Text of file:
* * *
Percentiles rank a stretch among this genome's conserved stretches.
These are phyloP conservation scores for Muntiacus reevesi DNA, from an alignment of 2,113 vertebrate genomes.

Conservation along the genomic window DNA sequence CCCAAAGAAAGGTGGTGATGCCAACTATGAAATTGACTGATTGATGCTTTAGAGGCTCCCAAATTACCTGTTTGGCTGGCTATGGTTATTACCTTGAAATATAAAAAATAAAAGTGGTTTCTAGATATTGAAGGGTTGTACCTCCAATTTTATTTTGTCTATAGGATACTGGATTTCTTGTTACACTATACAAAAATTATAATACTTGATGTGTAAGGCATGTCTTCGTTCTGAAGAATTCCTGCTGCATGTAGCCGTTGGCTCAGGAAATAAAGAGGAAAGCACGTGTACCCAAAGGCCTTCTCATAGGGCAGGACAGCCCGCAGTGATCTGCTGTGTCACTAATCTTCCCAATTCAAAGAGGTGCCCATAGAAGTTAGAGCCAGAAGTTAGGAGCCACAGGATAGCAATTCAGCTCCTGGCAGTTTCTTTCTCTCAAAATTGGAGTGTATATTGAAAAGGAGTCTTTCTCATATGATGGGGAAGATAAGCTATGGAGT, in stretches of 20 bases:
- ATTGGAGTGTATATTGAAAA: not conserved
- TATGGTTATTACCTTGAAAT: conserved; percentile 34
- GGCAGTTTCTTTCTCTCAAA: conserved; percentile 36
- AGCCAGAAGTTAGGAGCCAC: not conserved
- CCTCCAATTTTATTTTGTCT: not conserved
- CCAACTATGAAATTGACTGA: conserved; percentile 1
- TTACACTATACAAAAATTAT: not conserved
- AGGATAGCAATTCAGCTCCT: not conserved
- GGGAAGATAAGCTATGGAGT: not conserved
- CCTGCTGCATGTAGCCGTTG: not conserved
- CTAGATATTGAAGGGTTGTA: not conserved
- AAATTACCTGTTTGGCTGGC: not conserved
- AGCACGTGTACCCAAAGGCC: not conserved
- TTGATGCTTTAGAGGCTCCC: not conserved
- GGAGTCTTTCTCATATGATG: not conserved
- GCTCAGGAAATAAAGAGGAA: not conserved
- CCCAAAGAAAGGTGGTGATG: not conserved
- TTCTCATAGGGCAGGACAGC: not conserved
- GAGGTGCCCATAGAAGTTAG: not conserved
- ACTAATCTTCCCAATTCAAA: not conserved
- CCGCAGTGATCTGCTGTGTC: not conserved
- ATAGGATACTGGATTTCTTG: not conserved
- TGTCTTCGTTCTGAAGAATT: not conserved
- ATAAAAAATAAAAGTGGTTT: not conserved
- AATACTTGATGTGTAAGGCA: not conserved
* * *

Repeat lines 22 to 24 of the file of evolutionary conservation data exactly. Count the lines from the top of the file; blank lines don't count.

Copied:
- GAGGTGCCCATAGAAGTTAG: not conserved
- ACTAATCTTCCCAATTCAAA: not conserved
- CCGCAGTGATCTGCTGTGTC: not conserved